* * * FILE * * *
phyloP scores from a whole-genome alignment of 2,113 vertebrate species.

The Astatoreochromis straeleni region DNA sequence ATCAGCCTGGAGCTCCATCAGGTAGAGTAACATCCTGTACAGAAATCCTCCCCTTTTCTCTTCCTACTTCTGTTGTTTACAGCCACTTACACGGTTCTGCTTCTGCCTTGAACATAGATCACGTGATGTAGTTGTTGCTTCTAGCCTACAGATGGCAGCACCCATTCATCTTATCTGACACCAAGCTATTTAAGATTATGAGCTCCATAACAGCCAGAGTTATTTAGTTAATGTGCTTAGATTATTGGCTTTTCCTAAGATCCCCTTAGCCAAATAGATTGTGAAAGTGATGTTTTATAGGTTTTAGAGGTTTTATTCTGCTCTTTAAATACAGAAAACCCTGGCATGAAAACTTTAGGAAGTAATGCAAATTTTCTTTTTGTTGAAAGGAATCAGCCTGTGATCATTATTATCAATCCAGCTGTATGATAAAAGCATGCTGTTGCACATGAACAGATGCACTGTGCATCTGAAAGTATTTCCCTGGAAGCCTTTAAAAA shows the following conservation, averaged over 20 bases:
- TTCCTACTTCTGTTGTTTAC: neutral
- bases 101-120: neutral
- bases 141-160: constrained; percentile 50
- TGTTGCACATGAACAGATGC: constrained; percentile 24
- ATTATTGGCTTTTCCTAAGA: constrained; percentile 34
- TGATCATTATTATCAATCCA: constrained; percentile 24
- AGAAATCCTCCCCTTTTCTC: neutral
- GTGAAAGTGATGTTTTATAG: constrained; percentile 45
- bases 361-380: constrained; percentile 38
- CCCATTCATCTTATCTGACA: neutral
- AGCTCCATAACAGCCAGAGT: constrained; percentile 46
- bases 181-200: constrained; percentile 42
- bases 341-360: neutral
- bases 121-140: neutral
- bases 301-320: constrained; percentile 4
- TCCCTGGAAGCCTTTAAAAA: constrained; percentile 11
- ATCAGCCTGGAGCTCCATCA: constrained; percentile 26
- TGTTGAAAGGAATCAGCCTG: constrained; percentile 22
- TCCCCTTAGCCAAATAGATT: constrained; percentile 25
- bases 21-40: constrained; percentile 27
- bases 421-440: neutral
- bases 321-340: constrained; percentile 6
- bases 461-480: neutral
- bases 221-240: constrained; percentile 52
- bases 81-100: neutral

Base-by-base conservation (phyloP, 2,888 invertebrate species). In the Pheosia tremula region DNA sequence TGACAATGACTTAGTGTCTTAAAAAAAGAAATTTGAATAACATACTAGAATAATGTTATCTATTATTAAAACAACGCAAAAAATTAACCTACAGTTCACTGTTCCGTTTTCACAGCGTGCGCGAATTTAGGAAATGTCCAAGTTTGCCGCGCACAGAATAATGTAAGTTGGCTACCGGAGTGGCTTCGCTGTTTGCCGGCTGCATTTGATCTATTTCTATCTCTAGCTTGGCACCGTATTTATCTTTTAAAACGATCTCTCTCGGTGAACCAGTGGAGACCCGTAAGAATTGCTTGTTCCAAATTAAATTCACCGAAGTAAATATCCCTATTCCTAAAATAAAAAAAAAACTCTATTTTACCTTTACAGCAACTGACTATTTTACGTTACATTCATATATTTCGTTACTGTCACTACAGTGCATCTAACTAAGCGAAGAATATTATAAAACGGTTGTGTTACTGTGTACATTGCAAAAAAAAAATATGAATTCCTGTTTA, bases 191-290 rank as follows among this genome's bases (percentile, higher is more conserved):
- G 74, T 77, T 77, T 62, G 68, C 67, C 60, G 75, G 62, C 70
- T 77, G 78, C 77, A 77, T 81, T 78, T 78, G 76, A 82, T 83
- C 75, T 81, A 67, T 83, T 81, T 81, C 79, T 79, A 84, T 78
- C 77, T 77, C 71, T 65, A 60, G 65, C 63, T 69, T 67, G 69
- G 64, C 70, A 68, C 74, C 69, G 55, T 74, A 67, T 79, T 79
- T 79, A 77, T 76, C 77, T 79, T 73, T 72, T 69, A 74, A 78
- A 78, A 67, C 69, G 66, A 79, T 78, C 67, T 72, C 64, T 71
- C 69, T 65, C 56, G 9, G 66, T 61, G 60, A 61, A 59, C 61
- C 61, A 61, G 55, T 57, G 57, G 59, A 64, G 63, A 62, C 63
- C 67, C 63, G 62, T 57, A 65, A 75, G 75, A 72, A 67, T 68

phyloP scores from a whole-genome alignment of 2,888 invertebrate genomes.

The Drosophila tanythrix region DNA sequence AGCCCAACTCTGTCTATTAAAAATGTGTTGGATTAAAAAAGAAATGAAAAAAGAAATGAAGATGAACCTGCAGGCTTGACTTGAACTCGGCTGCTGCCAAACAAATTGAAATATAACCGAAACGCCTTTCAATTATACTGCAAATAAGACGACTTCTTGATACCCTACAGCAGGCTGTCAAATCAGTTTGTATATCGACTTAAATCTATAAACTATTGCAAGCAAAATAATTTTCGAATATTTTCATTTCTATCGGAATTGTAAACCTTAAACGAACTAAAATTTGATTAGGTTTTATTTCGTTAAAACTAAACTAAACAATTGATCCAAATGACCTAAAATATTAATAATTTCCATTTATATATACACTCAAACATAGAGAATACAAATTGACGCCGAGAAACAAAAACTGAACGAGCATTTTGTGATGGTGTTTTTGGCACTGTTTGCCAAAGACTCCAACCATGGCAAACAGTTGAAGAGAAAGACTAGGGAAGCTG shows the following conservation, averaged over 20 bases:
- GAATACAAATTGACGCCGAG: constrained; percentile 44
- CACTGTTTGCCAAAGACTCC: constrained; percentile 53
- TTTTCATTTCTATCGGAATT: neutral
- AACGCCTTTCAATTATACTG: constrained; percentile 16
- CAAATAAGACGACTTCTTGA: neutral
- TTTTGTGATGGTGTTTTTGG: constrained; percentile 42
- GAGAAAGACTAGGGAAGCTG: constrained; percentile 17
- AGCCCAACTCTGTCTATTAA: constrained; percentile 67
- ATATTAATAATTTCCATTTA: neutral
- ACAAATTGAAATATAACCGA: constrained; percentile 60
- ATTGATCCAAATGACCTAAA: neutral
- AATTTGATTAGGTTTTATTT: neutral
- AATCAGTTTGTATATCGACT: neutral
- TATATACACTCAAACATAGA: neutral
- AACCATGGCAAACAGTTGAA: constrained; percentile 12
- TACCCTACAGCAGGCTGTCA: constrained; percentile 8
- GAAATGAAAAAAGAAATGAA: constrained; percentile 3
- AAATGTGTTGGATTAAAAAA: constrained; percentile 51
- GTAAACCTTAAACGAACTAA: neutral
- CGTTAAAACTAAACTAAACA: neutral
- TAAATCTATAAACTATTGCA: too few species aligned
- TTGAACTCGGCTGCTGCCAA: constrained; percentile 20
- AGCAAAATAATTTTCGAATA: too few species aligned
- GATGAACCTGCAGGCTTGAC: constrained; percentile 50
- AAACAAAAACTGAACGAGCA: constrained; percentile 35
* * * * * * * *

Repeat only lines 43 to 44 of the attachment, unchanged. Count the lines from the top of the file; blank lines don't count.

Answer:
- TTTTCATTTCTATCGGAATT: neutral
- AACGCCTTTCAATTATACTG: constrained; percentile 16